New Scholarship Honors the First Black Graduate of the Vanderbilt University School of Medicine

A new scholarship program has been established at the Vanderbilt University School of Medicine to honor Levi Watkins Jr. Dr. Watkins, who died in 2015, was the first African American graduate of the Vanderbilt University School of Medicine in 1970.

A native of Parsons, Kansas, Watkins moved to Alabama where his father was president of historically Black Alabama State University. He attended the Dexter Avenue Baptist Church, where Martin Luther King Jr. was pastor. Watkins was the valedictorian of his class at the Alabama State Laboratory High School and then graduated from Tennessee State University in Nashville, where he was active in the civil rights movement. He entered the medical school at Vanderbilt in 1966.

After graduating from the Vanderbilt medical school, Dr. Watkins was associated with the Johns Hopkins University School of Medicine for 43 years, first as an intern and then as a faculty member until his retirement in 2013. In 1980, Dr. Watkins was the first surgeon to implant an automatic heart defibrillator in a patient.

The new scholarship at the medical school was made possible by a gift from Annie Marie Garraway, the sister of Dr. Watkins. Dr. Garraway holds a Ph.D. in mathematics from the University of California, Berkeley.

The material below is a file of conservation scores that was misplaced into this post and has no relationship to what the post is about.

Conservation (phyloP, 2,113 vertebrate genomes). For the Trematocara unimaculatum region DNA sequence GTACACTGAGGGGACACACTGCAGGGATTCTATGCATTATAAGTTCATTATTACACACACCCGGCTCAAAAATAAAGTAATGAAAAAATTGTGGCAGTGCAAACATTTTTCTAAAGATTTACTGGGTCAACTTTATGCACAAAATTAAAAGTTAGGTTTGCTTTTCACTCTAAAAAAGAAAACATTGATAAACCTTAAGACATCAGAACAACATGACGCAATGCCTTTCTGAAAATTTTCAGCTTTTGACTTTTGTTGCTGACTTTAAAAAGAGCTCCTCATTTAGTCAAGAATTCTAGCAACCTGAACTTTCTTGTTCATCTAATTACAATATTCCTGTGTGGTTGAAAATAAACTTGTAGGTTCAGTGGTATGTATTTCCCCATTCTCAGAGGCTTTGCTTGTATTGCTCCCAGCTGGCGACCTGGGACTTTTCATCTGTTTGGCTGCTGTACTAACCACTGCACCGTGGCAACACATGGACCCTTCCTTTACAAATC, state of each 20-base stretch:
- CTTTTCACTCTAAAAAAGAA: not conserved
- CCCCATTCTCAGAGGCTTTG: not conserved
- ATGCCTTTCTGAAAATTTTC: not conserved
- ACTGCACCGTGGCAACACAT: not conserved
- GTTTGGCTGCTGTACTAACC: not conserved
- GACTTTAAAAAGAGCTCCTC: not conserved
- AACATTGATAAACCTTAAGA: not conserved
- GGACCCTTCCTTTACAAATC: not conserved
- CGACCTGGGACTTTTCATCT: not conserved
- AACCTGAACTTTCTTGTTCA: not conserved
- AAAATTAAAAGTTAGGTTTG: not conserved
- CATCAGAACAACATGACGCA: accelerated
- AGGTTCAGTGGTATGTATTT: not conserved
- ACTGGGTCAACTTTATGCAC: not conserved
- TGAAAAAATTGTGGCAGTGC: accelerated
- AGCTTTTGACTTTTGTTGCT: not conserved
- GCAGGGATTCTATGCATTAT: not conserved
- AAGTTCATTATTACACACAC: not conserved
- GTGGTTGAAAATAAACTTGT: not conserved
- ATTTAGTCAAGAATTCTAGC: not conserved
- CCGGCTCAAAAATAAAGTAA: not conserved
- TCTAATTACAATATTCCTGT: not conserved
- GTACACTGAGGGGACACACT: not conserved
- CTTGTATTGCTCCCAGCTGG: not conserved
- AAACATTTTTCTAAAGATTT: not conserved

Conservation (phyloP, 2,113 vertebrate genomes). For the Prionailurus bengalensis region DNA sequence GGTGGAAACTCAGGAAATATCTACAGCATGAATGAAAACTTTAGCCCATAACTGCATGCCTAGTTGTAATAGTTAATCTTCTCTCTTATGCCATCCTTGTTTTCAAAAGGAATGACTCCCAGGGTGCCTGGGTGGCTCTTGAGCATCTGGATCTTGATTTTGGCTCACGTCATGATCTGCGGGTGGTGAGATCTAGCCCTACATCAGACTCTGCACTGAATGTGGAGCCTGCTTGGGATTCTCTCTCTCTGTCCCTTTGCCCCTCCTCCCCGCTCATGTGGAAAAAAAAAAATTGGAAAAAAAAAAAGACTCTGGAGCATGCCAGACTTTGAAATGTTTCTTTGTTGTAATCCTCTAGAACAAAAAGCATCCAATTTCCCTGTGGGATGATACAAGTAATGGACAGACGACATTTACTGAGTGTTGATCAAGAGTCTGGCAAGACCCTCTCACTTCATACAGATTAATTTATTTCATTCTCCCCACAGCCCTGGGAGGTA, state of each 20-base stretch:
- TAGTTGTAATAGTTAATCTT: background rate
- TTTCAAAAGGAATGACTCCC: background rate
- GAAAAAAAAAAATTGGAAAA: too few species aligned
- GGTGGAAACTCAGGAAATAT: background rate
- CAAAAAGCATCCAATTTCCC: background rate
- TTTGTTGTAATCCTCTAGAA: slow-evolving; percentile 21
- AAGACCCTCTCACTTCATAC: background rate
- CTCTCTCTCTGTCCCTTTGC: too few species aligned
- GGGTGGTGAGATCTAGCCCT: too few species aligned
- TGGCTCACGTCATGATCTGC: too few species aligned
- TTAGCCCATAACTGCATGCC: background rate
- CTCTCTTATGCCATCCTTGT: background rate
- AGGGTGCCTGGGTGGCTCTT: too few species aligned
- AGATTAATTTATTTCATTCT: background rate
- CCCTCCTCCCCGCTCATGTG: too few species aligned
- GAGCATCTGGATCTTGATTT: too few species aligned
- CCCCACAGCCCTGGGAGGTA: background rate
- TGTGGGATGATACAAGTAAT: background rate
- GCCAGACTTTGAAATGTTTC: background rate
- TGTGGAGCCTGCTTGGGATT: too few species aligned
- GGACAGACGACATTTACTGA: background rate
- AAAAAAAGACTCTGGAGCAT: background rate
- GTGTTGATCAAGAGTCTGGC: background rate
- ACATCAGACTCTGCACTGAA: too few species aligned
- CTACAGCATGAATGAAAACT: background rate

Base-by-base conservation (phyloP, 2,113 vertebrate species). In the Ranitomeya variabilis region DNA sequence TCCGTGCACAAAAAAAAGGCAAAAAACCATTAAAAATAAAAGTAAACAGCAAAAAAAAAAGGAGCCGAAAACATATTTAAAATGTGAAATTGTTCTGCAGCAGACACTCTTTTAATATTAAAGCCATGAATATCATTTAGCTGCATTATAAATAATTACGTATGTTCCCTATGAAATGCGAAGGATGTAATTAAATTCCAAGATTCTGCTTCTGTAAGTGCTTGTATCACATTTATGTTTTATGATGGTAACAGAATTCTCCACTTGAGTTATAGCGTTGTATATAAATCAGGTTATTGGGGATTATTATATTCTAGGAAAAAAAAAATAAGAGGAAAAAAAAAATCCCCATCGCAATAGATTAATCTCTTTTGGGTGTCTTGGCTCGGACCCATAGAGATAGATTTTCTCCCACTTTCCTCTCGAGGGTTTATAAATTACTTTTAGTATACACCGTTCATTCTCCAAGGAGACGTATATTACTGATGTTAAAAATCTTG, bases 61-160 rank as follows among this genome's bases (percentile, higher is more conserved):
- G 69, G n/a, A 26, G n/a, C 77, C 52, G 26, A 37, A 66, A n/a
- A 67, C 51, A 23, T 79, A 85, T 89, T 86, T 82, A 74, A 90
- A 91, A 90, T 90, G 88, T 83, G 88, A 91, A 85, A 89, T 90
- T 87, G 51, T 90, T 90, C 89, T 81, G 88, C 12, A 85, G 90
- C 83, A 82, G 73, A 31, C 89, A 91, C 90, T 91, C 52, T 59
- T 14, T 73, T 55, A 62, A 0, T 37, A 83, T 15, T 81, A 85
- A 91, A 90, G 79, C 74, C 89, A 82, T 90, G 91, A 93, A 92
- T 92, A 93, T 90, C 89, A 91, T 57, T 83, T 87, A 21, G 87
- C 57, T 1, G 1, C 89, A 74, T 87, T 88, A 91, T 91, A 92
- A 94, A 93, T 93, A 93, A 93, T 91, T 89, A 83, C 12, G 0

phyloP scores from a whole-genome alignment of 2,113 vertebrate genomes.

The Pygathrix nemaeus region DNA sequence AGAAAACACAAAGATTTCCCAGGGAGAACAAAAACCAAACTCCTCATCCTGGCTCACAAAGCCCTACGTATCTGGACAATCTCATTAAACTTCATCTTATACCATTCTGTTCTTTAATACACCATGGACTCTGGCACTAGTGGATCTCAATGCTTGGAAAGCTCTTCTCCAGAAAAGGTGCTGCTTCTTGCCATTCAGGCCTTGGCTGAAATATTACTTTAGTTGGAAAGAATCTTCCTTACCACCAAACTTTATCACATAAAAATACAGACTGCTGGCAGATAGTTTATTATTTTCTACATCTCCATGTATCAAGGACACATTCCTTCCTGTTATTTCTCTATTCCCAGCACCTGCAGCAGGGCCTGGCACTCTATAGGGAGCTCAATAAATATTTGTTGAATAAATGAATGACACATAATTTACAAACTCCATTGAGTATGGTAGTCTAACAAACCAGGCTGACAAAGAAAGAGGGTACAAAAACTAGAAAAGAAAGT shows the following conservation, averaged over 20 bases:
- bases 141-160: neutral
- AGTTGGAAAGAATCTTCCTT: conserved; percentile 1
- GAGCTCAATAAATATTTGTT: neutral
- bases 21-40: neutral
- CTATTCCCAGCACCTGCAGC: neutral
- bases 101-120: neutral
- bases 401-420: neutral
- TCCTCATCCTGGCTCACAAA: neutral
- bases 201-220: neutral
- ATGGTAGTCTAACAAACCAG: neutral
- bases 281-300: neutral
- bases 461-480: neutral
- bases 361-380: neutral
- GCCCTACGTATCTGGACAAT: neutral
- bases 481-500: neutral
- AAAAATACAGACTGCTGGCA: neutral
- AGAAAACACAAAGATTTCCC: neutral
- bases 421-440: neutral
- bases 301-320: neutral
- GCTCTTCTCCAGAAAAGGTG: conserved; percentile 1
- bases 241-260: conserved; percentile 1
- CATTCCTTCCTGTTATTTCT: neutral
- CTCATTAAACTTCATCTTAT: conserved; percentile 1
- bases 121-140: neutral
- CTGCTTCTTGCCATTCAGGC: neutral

Related Articles

Leave a Reply

Get the JBHE Weekly Bulletin

Receive our weekly email newsletter delivered to your inbox

Latest News

Three African Americans Appointed to New Academic Positions

Leon Prieto, Kofi Afrifah, and Andrea Moore have been appointed to new academic positions at Clayton University, Bowie State University, and Savannah State University, respectively.

Historic HBCU Landmark Revitalized Through National Park Service Grant

Through three restoration grants totaling $2 million, the Rosenwald Practice School and Principal House will be fully restored, becoming the new home for the Northeastern North Carolina African American Research and Cultural Heritage Institute.

Five Black Leaders Appointed to Administrative Positions

Here is this week’s roundup of African American who have been appointed to new administrative positions at colleges and universities throughout the United States. If you have news for our appointments section, please email the information to contact@JBHE.com.

North Carolina A&T University Establishes Research Partnership with Collins Aerospace

“There are direct relations to the research we do in the College of Engineering and the mission purpose of Collins Aerospace,” said Stephanie Luster-Teasley, interim dean of the College of Engineering at North Carolina A&T State University. “Being able to partner with Collins really gives our students the opportunities for hands-on research at each level – undergraduate and graduate.”

Featured Jobs